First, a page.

With the Thanksgiving weekend coming to a close (seems like an ordinary Sunday to ME, anyway), let us give thanks for rhetorical devices. Have you ever stopped to think of your favorite? Have you ever wondered which one you use the most? Have you ever realized that these devices are often the lifeblood of what you write and read?
In case you haven’t guessed, I have a special place in my heart (the right aorta, I think it is) for anaphora. In his reference book, A Poet’s Glossary, Edward Hirsch tells us it comes from the Greek for “a carrying up or back” and goes on to define it as “the repetition of the same word or words at the beginning of a series of phrases, lines, or sentences.” He goes on to say, “The words accumulate mysterious power and resonance through repetition.”
Emilia Phillips, writing an article called “Repeat After Me” in Ploughshares’ Week in Review newsletter, finds a bit of science in anaphora’s magic, too. She writes, “In her Poetry Foundation article ‘Adventures in Anaphora,’ poet and creative writing educator Rebecca Hazelton writes, ‘Humans are pattern-seeking animals, pre-tuned to the music of language. We are pleased when we hear patterns in language, perking our ears in recognition, and can be both vexed and delighted when those patterns are broken.’”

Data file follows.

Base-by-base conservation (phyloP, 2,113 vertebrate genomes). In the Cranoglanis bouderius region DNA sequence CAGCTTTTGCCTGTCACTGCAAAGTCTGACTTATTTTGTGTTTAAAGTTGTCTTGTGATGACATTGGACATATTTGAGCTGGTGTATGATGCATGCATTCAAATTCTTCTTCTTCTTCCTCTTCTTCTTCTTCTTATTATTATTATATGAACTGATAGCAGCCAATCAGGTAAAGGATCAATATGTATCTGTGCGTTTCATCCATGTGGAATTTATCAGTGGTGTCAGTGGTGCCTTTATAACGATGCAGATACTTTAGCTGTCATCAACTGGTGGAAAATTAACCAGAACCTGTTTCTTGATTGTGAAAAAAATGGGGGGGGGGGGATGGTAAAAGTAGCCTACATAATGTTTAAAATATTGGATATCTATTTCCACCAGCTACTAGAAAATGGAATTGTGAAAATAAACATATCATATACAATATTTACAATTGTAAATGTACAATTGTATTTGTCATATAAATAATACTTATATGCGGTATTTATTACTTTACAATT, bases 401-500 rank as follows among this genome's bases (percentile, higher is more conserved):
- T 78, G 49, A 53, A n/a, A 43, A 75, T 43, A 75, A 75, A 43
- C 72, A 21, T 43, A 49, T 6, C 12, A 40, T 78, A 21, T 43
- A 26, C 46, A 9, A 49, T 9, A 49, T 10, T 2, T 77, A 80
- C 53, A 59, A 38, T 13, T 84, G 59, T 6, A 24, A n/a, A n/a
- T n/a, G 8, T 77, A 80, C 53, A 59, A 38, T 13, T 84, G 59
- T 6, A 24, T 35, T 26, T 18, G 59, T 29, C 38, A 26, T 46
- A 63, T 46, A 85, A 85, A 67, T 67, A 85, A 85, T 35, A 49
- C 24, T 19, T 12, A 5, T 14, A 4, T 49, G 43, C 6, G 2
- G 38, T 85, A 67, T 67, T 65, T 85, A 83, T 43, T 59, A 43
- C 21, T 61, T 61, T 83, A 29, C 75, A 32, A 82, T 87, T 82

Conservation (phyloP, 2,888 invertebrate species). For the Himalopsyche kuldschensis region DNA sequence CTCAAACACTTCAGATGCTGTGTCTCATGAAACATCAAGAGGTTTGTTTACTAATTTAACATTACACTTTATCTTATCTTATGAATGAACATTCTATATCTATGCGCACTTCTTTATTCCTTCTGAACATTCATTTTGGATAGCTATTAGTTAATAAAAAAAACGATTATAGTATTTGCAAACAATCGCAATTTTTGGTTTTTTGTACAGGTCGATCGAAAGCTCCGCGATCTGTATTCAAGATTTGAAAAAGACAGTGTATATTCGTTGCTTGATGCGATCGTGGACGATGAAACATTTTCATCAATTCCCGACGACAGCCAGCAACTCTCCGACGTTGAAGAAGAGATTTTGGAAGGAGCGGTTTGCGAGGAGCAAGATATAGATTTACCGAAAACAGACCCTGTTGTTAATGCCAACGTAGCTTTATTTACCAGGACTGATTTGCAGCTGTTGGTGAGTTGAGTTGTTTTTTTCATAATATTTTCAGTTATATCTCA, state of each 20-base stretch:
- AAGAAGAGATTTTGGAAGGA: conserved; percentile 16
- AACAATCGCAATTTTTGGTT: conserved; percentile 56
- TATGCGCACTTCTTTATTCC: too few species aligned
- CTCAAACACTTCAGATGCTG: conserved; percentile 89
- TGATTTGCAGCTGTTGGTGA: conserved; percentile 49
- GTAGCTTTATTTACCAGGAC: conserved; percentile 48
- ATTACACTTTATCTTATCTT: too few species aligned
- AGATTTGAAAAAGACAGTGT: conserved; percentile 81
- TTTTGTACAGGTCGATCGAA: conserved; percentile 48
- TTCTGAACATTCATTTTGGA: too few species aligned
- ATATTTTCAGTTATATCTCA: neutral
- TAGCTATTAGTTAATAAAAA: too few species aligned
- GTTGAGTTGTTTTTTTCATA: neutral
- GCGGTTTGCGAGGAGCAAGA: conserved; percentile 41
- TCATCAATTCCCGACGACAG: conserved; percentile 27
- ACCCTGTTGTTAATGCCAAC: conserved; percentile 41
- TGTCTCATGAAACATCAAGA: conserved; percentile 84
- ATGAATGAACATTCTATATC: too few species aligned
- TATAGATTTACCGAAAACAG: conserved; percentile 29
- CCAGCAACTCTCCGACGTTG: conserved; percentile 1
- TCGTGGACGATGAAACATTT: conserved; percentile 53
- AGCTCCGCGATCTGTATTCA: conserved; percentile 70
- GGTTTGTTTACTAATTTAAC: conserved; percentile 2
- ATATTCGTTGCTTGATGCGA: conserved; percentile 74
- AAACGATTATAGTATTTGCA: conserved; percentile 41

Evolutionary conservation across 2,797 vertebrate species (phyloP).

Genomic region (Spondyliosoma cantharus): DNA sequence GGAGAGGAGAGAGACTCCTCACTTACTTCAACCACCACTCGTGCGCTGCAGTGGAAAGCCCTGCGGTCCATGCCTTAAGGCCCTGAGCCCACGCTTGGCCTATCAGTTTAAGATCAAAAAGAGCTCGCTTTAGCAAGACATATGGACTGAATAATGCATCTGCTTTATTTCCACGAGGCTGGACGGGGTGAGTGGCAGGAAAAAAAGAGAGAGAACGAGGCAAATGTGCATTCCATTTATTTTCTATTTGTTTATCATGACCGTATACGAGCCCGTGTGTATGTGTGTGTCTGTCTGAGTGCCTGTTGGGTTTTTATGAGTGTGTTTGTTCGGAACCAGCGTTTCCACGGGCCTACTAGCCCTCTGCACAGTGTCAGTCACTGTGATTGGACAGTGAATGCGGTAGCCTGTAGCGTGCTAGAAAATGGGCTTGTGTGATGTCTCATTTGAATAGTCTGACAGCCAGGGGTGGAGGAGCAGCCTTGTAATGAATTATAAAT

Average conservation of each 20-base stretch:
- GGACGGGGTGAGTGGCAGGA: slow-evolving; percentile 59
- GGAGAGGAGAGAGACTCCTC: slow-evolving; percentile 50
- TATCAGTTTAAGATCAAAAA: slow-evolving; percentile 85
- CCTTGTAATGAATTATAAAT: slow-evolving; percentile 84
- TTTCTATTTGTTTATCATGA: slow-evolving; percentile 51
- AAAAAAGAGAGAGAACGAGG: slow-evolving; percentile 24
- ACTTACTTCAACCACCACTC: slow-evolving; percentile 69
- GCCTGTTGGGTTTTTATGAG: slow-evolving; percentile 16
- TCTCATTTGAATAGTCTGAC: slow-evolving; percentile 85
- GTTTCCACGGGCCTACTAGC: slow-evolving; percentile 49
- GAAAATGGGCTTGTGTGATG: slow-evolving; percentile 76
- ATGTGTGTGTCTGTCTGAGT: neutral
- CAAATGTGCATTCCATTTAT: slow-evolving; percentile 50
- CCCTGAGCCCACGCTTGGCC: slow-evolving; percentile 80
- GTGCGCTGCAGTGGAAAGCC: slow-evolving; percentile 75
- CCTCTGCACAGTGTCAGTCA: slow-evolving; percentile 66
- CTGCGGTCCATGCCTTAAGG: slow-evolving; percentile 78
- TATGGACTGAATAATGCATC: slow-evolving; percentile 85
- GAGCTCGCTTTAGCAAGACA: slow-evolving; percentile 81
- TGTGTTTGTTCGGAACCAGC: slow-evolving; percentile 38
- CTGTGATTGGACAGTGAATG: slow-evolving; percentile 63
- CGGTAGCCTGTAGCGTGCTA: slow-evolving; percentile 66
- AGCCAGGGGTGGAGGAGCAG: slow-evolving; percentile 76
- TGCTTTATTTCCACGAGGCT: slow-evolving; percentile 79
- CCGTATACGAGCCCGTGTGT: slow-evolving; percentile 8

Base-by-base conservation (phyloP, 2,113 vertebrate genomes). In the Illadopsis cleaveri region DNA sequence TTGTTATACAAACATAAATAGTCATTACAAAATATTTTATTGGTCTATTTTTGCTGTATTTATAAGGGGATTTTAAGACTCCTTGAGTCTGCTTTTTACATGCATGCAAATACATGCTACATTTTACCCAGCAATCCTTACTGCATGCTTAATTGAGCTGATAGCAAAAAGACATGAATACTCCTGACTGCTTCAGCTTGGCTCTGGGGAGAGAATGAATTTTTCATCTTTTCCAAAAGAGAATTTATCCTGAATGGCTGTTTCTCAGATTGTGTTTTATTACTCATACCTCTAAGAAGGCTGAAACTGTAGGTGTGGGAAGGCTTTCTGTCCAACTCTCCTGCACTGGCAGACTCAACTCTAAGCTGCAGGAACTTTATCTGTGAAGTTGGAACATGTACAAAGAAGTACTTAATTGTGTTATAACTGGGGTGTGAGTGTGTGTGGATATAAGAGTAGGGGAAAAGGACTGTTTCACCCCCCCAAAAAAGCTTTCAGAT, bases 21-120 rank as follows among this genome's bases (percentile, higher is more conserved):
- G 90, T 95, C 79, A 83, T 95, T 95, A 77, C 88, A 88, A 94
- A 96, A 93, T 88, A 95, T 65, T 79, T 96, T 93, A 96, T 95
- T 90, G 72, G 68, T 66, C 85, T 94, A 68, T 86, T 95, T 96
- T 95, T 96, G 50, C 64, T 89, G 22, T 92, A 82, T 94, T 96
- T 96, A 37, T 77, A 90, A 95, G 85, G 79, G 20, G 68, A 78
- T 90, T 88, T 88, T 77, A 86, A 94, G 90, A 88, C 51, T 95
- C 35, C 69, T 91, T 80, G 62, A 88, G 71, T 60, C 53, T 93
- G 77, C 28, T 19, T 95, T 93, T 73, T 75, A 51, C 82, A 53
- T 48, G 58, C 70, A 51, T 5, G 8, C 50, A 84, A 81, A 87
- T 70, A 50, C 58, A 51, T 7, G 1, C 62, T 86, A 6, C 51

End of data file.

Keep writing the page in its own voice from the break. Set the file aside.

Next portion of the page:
Admit it. You love a pattern. You probably picked one out as a gift on a shirt or dress over this endless Black Friday shopping weekend.
Think of that pattern as language. Think of it as sound. Think of it as a refrain you begin to subconsciously hum. Something like “And miles to go before I sleep, / And miles to go before I sleep” — a case where the repetition extends beyond the beginning but seems not only reasonable but just right.
So…what rhetorical device are YOU thankful for?